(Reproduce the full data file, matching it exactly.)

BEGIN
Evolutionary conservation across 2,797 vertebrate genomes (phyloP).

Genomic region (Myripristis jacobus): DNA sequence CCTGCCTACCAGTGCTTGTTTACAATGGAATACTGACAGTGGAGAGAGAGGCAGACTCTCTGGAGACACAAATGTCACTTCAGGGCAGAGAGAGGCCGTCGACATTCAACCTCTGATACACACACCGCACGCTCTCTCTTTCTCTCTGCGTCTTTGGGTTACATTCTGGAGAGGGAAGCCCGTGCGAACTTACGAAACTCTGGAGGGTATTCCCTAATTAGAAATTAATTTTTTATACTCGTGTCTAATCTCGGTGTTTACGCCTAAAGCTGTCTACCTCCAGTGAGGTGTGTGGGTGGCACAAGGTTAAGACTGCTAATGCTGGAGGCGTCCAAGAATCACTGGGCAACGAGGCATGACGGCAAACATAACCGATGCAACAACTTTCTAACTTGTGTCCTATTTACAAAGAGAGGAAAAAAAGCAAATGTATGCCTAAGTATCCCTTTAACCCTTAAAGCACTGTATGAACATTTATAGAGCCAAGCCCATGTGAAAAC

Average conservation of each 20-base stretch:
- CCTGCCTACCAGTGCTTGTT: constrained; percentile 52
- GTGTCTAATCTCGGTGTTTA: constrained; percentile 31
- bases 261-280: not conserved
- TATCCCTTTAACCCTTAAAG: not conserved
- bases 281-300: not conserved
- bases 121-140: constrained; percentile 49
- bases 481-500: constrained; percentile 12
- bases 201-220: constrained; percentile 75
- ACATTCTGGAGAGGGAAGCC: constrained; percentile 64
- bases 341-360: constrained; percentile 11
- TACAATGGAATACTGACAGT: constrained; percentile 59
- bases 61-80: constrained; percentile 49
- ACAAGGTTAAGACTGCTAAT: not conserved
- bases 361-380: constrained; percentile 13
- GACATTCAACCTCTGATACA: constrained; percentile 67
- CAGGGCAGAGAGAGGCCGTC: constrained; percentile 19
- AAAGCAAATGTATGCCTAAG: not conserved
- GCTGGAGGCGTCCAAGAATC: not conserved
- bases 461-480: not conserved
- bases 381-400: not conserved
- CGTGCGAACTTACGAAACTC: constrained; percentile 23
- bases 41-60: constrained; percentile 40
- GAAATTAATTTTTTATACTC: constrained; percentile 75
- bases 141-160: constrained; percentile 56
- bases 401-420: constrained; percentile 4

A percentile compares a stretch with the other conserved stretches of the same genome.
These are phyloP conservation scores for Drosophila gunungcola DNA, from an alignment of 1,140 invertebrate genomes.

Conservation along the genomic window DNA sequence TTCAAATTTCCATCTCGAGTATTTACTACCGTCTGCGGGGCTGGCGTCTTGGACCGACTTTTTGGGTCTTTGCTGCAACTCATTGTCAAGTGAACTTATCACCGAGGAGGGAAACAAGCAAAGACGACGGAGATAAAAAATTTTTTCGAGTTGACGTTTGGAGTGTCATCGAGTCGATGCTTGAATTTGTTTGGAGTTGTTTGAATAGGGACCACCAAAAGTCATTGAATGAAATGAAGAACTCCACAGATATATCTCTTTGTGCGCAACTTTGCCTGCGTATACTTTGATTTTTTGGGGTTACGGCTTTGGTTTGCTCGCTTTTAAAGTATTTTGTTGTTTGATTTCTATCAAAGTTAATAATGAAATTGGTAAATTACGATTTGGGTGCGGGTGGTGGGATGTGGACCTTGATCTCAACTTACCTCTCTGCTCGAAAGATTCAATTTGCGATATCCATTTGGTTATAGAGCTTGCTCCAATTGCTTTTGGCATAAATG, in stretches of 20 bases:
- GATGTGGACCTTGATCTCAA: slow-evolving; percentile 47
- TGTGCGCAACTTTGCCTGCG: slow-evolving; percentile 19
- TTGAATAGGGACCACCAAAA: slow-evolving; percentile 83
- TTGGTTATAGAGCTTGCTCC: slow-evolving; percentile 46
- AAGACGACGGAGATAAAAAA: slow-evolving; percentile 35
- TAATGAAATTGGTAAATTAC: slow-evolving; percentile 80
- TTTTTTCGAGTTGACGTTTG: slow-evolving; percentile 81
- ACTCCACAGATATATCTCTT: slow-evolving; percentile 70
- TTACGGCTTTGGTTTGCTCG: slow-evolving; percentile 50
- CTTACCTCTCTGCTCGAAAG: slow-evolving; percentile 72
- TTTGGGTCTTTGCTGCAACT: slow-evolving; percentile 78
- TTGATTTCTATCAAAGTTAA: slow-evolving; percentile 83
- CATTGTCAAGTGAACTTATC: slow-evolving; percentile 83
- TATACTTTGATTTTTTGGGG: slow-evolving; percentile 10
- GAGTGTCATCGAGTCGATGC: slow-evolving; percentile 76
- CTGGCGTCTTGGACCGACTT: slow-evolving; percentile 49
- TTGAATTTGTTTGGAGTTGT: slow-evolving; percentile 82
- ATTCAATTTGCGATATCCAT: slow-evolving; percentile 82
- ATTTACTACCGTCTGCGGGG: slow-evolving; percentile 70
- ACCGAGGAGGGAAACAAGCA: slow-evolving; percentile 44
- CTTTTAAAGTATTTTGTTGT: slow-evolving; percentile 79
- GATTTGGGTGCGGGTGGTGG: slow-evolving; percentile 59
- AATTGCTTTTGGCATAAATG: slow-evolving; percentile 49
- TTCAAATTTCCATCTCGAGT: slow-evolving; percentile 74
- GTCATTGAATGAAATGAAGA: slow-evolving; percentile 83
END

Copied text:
Evolutionary conservation across 2,797 vertebrate genomes (phyloP).

Genomic region (Myripristis jacobus): DNA sequence CCTGCCTACCAGTGCTTGTTTACAATGGAATACTGACAGTGGAGAGAGAGGCAGACTCTCTGGAGACACAAATGTCACTTCAGGGCAGAGAGAGGCCGTCGACATTCAACCTCTGATACACACACCGCACGCTCTCTCTTTCTCTCTGCGTCTTTGGGTTACATTCTGGAGAGGGAAGCCCGTGCGAACTTACGAAACTCTGGAGGGTATTCCCTAATTAGAAATTAATTTTTTATACTCGTGTCTAATCTCGGTGTTTACGCCTAAAGCTGTCTACCTCCAGTGAGGTGTGTGGGTGGCACAAGGTTAAGACTGCTAATGCTGGAGGCGTCCAAGAATCACTGGGCAACGAGGCATGACGGCAAACATAACCGATGCAACAACTTTCTAACTTGTGTCCTATTTACAAAGAGAGGAAAAAAAGCAAATGTATGCCTAAGTATCCCTTTAACCCTTAAAGCACTGTATGAACATTTATAGAGCCAAGCCCATGTGAAAAC

Average conservation of each 20-base stretch:
- CCTGCCTACCAGTGCTTGTT: constrained; percentile 52
- GTGTCTAATCTCGGTGTTTA: constrained; percentile 31
- bases 261-280: not conserved
- TATCCCTTTAACCCTTAAAG: not conserved
- bases 281-300: not conserved
- bases 121-140: constrained; percentile 49
- bases 481-500: constrained; percentile 12
- bases 201-220: constrained; percentile 75
- ACATTCTGGAGAGGGAAGCC: constrained; percentile 64
- bases 341-360: constrained; percentile 11
- TACAATGGAATACTGACAGT: constrained; percentile 59
- bases 61-80: constrained; percentile 49
- ACAAGGTTAAGACTGCTAAT: not conserved
- bases 361-380: constrained; percentile 13
- GACATTCAACCTCTGATACA: constrained; percentile 67
- CAGGGCAGAGAGAGGCCGTC: constrained; percentile 19
- AAAGCAAATGTATGCCTAAG: not conserved
- GCTGGAGGCGTCCAAGAATC: not conserved
- bases 461-480: not conserved
- bases 381-400: not conserved
- CGTGCGAACTTACGAAACTC: constrained; percentile 23
- bases 41-60: constrained; percentile 40
- GAAATTAATTTTTTATACTC: constrained; percentile 75
- bases 141-160: constrained; percentile 56
- bases 401-420: constrained; percentile 4

A percentile compares a stretch with the other conserved stretches of the same genome.
These are phyloP conservation scores for Drosophila gunungcola DNA, from an alignment of 1,140 invertebrate genomes.

Conservation along the genomic window DNA sequence TTCAAATTTCCATCTCGAGTATTTACTACCGTCTGCGGGGCTGGCGTCTTGGACCGACTTTTTGGGTCTTTGCTGCAACTCATTGTCAAGTGAACTTATCACCGAGGAGGGAAACAAGCAAAGACGACGGAGATAAAAAATTTTTTCGAGTTGACGTTTGGAGTGTCATCGAGTCGATGCTTGAATTTGTTTGGAGTTGTTTGAATAGGGACCACCAAAAGTCATTGAATGAAATGAAGAACTCCACAGATATATCTCTTTGTGCGCAACTTTGCCTGCGTATACTTTGATTTTTTGGGGTTACGGCTTTGGTTTGCTCGCTTTTAAAGTATTTTGTTGTTTGATTTCTATCAAAGTTAATAATGAAATTGGTAAATTACGATTTGGGTGCGGGTGGTGGGATGTGGACCTTGATCTCAACTTACCTCTCTGCTCGAAAGATTCAATTTGCGATATCCATTTGGTTATAGAGCTTGCTCCAATTGCTTTTGGCATAAATG, in stretches of 20 bases:
- GATGTGGACCTTGATCTCAA: slow-evolving; percentile 47
- TGTGCGCAACTTTGCCTGCG: slow-evolving; percentile 19
- TTGAATAGGGACCACCAAAA: slow-evolving; percentile 83
- TTGGTTATAGAGCTTGCTCC: slow-evolving; percentile 46
- AAGACGACGGAGATAAAAAA: slow-evolving; percentile 35
- TAATGAAATTGGTAAATTAC: slow-evolving; percentile 80
- TTTTTTCGAGTTGACGTTTG: slow-evolving; percentile 81
- ACTCCACAGATATATCTCTT: slow-evolving; percentile 70
- TTACGGCTTTGGTTTGCTCG: slow-evolving; percentile 50
- CTTACCTCTCTGCTCGAAAG: slow-evolving; percentile 72
- TTTGGGTCTTTGCTGCAACT: slow-evolving; percentile 78
- TTGATTTCTATCAAAGTTAA: slow-evolving; percentile 83
- CATTGTCAAGTGAACTTATC: slow-evolving; percentile 83
- TATACTTTGATTTTTTGGGG: slow-evolving; percentile 10
- GAGTGTCATCGAGTCGATGC: slow-evolving; percentile 76
- CTGGCGTCTTGGACCGACTT: slow-evolving; percentile 49
- TTGAATTTGTTTGGAGTTGT: slow-evolving; percentile 82
- ATTCAATTTGCGATATCCAT: slow-evolving; percentile 82
- ATTTACTACCGTCTGCGGGG: slow-evolving; percentile 70
- ACCGAGGAGGGAAACAAGCA: slow-evolving; percentile 44
- CTTTTAAAGTATTTTGTTGT: slow-evolving; percentile 79
- GATTTGGGTGCGGGTGGTGG: slow-evolving; percentile 59
- AATTGCTTTTGGCATAAATG: slow-evolving; percentile 49
- TTCAAATTTCCATCTCGAGT: slow-evolving; percentile 74
- GTCATTGAATGAAATGAAGA: slow-evolving; percentile 83